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Trump Makes No Promises On China Trade Deal

In a speech at the Economic Club of New York on Tuesday, President Trump said a mini trade agreement with China could happen "soon," but he offered no guarantees.
Andrew Harnik

President Trump says the U.S. and China are close to striking a mini trade agreement. But he offered no guarantees.

In a speech to the Economic Club of New York on Tuesday, Trump downplayed the cost of his trade war, which has hurt farm exports and contributed to a slowdown in the U.S. manufacturing sector.

"The real cost would be if we did nothing," he said.

Trump offered few clues about the status of trade talks except to say, "We're close."

"A significant phase-one deal with China could happen — could happen soon," he said. "But we will only accept a deal if it's good for the United States and our workers and our great companies."

Stocks rallied last week after China's Commerce Ministry announced that the U.S. had agreed to roll back some tariffs as part of a mini trade deal. Trump welcomed the stock market gain but denied that any such agreement had been struck.

The president used his New York address to boast of an economic turnaround since he took office, although statistics paint a more nuanced picture.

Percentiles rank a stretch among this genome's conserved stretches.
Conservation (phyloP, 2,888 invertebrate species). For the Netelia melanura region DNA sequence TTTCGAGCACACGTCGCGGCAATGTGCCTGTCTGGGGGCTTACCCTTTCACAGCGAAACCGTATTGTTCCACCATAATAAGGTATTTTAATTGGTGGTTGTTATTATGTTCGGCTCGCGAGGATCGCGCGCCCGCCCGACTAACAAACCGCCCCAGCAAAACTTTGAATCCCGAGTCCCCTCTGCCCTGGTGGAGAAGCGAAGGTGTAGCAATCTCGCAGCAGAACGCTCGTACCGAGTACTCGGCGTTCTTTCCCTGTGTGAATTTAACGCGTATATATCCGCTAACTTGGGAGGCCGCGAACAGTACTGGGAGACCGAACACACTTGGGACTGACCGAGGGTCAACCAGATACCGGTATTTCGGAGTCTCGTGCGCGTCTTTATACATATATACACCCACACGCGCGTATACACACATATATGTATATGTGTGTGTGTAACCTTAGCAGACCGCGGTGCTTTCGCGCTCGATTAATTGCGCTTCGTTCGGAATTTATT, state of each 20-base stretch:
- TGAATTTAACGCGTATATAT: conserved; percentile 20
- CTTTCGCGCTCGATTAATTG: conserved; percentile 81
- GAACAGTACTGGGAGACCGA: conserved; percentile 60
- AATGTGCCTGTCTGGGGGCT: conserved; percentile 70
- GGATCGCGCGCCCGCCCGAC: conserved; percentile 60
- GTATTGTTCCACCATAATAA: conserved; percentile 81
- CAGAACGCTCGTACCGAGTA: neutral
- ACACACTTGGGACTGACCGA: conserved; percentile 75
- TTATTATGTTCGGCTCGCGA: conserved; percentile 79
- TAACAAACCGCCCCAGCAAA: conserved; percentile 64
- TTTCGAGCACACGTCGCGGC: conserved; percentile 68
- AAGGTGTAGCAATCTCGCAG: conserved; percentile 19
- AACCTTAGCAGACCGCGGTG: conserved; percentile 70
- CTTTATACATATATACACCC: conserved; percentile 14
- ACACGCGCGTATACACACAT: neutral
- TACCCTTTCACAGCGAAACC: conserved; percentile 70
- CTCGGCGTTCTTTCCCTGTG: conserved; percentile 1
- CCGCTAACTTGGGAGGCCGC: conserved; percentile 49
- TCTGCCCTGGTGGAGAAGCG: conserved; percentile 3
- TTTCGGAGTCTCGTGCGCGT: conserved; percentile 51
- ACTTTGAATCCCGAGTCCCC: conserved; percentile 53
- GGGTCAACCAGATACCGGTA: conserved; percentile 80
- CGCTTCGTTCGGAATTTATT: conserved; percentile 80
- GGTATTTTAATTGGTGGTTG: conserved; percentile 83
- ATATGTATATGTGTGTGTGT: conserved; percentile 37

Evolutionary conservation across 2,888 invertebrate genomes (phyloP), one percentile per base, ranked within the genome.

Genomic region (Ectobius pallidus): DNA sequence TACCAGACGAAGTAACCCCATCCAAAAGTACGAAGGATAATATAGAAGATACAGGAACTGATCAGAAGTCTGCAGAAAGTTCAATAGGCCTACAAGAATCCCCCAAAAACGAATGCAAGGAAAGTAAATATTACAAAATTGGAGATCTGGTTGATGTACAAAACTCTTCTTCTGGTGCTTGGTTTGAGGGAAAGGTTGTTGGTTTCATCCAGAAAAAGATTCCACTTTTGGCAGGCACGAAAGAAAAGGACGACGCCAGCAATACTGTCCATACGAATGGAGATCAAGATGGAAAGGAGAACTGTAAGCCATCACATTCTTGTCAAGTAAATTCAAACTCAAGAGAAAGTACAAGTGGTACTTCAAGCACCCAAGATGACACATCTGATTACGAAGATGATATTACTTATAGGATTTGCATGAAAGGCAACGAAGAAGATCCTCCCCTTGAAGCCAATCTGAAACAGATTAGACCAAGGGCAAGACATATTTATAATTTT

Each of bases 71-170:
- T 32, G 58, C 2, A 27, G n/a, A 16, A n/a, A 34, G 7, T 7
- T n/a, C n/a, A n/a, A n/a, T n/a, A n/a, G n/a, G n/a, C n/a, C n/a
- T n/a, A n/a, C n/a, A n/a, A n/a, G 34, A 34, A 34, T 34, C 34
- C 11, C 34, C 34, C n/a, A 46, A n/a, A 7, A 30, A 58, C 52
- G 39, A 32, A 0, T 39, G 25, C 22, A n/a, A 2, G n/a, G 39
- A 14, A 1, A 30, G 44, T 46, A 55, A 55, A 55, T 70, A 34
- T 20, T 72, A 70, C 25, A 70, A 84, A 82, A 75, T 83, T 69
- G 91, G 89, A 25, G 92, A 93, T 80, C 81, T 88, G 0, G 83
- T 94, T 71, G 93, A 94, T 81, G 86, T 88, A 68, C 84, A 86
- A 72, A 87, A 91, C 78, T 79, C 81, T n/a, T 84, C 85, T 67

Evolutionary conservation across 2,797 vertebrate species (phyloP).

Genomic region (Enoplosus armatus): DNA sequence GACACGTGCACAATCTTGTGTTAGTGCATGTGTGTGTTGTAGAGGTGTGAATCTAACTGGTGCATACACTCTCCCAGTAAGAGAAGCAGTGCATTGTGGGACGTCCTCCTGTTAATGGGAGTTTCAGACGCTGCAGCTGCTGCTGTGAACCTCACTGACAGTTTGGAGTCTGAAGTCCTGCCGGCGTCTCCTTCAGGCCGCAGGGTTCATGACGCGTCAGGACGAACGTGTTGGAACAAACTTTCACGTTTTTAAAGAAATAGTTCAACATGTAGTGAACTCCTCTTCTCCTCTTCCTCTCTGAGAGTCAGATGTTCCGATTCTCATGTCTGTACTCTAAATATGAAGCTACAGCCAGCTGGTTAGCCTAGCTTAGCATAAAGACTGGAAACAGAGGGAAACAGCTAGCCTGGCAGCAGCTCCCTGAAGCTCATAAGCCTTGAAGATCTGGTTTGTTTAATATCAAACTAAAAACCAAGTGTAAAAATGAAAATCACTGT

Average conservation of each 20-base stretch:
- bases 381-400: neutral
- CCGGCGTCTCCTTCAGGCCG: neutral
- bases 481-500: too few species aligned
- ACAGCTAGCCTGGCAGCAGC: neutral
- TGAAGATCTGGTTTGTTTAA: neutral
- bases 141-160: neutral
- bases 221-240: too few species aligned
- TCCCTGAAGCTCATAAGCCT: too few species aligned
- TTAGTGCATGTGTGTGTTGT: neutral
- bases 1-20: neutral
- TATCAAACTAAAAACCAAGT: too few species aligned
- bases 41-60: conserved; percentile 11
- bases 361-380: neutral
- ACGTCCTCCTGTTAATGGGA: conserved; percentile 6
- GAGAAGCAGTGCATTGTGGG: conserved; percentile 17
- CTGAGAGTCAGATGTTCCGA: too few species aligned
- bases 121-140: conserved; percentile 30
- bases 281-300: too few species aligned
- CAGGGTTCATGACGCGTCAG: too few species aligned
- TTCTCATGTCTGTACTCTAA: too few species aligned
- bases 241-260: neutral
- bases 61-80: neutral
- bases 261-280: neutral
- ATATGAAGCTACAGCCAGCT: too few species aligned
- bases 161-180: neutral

While unemployment has fallen to a near half-century low, job growth has slowed on Trump's watch, with 6.3 million jobs added during the last 33 months, compared with 7.4 million jobs during the last 33 months under President Obama.

GDP growth accelerated after the passage of the GOP tax cut in 2017 but has since fallen, with an annual growth rate below 2% in the most recent quarter. And manufacturing activity has declined for the last three months.

Fallout from the trade war may have cost Republicans up to five House seats in the midterm elections. New research suggests that while GOP candidates lost support in parts of the country hurt by retaliatory tariffs, there was no offsetting pickup in areas where Trump's tariffs gave a boost to local industries.

"It was all pain and no gain," said Emily Blanchard, an economist at Dartmouth College's Tuck School of Business. "And we were sort of surprised by this."

Blanchard and her fellow researchers found that the hit to Republicans was strongest in the most competitive districts, where opposition to the trade war rivaled health care as a politically powerful issue.

"If you're in a close district, this is a little note to wake up and smell the coffee and maybe be worried about some of these pocketbook issues," Blanchard said.

Copyright 2024 NPR. To see more, visit https://www.npr.org.

Scott Horsley is NPR's Chief Economics Correspondent. He reports on ups and downs in the national economy as well as fault lines between booming and busting communities.